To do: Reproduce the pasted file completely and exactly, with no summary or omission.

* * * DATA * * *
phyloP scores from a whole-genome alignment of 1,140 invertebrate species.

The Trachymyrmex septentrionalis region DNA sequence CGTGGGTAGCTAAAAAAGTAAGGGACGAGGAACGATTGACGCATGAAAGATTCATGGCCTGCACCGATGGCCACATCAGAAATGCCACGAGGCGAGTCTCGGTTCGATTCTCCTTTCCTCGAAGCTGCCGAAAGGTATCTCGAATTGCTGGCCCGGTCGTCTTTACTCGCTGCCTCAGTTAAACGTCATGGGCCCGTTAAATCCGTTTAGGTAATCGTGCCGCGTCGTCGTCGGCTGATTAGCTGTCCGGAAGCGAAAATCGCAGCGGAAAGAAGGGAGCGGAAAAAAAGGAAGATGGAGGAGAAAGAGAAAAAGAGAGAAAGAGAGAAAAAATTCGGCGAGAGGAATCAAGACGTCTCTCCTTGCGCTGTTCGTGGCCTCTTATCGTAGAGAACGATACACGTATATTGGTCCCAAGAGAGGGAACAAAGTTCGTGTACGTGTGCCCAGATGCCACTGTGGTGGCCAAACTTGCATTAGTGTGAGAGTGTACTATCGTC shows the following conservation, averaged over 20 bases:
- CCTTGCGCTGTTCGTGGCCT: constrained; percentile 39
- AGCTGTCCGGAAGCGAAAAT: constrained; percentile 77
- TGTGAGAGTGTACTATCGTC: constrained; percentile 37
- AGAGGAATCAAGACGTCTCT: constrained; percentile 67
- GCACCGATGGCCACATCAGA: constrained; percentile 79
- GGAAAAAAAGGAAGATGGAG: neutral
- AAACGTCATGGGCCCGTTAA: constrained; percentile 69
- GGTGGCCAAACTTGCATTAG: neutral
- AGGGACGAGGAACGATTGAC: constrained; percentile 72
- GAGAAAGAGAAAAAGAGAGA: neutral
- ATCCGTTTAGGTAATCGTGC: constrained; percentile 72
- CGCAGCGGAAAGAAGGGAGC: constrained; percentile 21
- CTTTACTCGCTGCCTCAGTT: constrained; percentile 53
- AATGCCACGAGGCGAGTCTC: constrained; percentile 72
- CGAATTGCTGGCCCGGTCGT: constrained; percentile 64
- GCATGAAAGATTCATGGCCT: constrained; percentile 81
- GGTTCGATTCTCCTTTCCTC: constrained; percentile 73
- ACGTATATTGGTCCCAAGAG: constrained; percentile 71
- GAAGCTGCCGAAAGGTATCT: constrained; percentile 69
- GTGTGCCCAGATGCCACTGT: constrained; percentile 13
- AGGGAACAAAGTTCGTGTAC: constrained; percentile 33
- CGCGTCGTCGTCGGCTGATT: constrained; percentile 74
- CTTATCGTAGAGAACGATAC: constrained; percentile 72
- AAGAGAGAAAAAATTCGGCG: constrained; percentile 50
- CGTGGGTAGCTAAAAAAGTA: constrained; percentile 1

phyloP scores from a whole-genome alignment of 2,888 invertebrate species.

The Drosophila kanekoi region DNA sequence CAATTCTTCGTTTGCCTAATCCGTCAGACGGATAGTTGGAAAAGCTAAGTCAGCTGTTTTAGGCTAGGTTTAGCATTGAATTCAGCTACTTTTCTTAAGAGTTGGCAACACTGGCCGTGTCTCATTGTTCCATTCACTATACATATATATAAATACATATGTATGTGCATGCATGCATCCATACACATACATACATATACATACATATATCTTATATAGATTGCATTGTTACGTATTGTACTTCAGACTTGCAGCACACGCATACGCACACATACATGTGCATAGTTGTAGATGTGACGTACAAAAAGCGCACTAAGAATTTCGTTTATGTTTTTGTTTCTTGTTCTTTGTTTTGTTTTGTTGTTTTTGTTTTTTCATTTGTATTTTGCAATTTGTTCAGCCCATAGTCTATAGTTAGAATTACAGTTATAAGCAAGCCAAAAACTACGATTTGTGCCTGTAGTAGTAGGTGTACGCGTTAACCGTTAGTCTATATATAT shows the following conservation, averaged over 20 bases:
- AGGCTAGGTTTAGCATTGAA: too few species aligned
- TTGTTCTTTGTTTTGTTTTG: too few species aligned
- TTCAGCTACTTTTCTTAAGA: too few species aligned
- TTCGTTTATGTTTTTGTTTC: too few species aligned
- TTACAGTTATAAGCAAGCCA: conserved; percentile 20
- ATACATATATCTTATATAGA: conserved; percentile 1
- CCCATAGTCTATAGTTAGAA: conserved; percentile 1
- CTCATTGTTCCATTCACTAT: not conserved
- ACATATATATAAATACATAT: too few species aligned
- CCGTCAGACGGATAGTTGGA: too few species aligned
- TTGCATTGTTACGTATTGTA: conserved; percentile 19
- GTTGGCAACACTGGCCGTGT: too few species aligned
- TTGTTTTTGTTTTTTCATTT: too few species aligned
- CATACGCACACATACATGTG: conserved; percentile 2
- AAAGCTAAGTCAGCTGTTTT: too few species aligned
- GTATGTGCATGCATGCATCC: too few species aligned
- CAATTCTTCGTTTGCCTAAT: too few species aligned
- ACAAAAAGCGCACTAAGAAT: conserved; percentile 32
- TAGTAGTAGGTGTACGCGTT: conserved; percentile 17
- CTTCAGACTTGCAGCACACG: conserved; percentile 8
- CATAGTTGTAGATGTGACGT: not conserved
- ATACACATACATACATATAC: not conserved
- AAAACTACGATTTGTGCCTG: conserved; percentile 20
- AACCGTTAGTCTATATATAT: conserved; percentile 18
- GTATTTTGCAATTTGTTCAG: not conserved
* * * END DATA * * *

phyloP scores from a whole-genome alignment of 1,140 invertebrate species.

The Trachymyrmex septentrionalis region DNA sequence CGTGGGTAGCTAAAAAAGTAAGGGACGAGGAACGATTGACGCATGAAAGATTCATGGCCTGCACCGATGGCCACATCAGAAATGCCACGAGGCGAGTCTCGGTTCGATTCTCCTTTCCTCGAAGCTGCCGAAAGGTATCTCGAATTGCTGGCCCGGTCGTCTTTACTCGCTGCCTCAGTTAAACGTCATGGGCCCGTTAAATCCGTTTAGGTAATCGTGCCGCGTCGTCGTCGGCTGATTAGCTGTCCGGAAGCGAAAATCGCAGCGGAAAGAAGGGAGCGGAAAAAAAGGAAGATGGAGGAGAAAGAGAAAAAGAGAGAAAGAGAGAAAAAATTCGGCGAGAGGAATCAAGACGTCTCTCCTTGCGCTGTTCGTGGCCTCTTATCGTAGAGAACGATACACGTATATTGGTCCCAAGAGAGGGAACAAAGTTCGTGTACGTGTGCCCAGATGCCACTGTGGTGGCCAAACTTGCATTAGTGTGAGAGTGTACTATCGTC shows the following conservation, averaged over 20 bases:
- CCTTGCGCTGTTCGTGGCCT: constrained; percentile 39
- AGCTGTCCGGAAGCGAAAAT: constrained; percentile 77
- TGTGAGAGTGTACTATCGTC: constrained; percentile 37
- AGAGGAATCAAGACGTCTCT: constrained; percentile 67
- GCACCGATGGCCACATCAGA: constrained; percentile 79
- GGAAAAAAAGGAAGATGGAG: neutral
- AAACGTCATGGGCCCGTTAA: constrained; percentile 69
- GGTGGCCAAACTTGCATTAG: neutral
- AGGGACGAGGAACGATTGAC: constrained; percentile 72
- GAGAAAGAGAAAAAGAGAGA: neutral
- ATCCGTTTAGGTAATCGTGC: constrained; percentile 72
- CGCAGCGGAAAGAAGGGAGC: constrained; percentile 21
- CTTTACTCGCTGCCTCAGTT: constrained; percentile 53
- AATGCCACGAGGCGAGTCTC: constrained; percentile 72
- CGAATTGCTGGCCCGGTCGT: constrained; percentile 64
- GCATGAAAGATTCATGGCCT: constrained; percentile 81
- GGTTCGATTCTCCTTTCCTC: constrained; percentile 73
- ACGTATATTGGTCCCAAGAG: constrained; percentile 71
- GAAGCTGCCGAAAGGTATCT: constrained; percentile 69
- GTGTGCCCAGATGCCACTGT: constrained; percentile 13
- AGGGAACAAAGTTCGTGTAC: constrained; percentile 33
- CGCGTCGTCGTCGGCTGATT: constrained; percentile 74
- CTTATCGTAGAGAACGATAC: constrained; percentile 72
- AAGAGAGAAAAAATTCGGCG: constrained; percentile 50
- CGTGGGTAGCTAAAAAAGTA: constrained; percentile 1

phyloP scores from a whole-genome alignment of 2,888 invertebrate species.

The Drosophila kanekoi region DNA sequence CAATTCTTCGTTTGCCTAATCCGTCAGACGGATAGTTGGAAAAGCTAAGTCAGCTGTTTTAGGCTAGGTTTAGCATTGAATTCAGCTACTTTTCTTAAGAGTTGGCAACACTGGCCGTGTCTCATTGTTCCATTCACTATACATATATATAAATACATATGTATGTGCATGCATGCATCCATACACATACATACATATACATACATATATCTTATATAGATTGCATTGTTACGTATTGTACTTCAGACTTGCAGCACACGCATACGCACACATACATGTGCATAGTTGTAGATGTGACGTACAAAAAGCGCACTAAGAATTTCGTTTATGTTTTTGTTTCTTGTTCTTTGTTTTGTTTTGTTGTTTTTGTTTTTTCATTTGTATTTTGCAATTTGTTCAGCCCATAGTCTATAGTTAGAATTACAGTTATAAGCAAGCCAAAAACTACGATTTGTGCCTGTAGTAGTAGGTGTACGCGTTAACCGTTAGTCTATATATAT shows the following conservation, averaged over 20 bases:
- AGGCTAGGTTTAGCATTGAA: too few species aligned
- TTGTTCTTTGTTTTGTTTTG: too few species aligned
- TTCAGCTACTTTTCTTAAGA: too few species aligned
- TTCGTTTATGTTTTTGTTTC: too few species aligned
- TTACAGTTATAAGCAAGCCA: conserved; percentile 20
- ATACATATATCTTATATAGA: conserved; percentile 1
- CCCATAGTCTATAGTTAGAA: conserved; percentile 1
- CTCATTGTTCCATTCACTAT: not conserved
- ACATATATATAAATACATAT: too few species aligned
- CCGTCAGACGGATAGTTGGA: too few species aligned
- TTGCATTGTTACGTATTGTA: conserved; percentile 19
- GTTGGCAACACTGGCCGTGT: too few species aligned
- TTGTTTTTGTTTTTTCATTT: too few species aligned
- CATACGCACACATACATGTG: conserved; percentile 2
- AAAGCTAAGTCAGCTGTTTT: too few species aligned
- GTATGTGCATGCATGCATCC: too few species aligned
- CAATTCTTCGTTTGCCTAAT: too few species aligned
- ACAAAAAGCGCACTAAGAAT: conserved; percentile 32
- TAGTAGTAGGTGTACGCGTT: conserved; percentile 17
- CTTCAGACTTGCAGCACACG: conserved; percentile 8
- CATAGTTGTAGATGTGACGT: not conserved
- ATACACATACATACATATAC: not conserved
- AAAACTACGATTTGTGCCTG: conserved; percentile 20
- AACCGTTAGTCTATATATAT: conserved; percentile 18
- GTATTTTGCAATTTGTTCAG: not conserved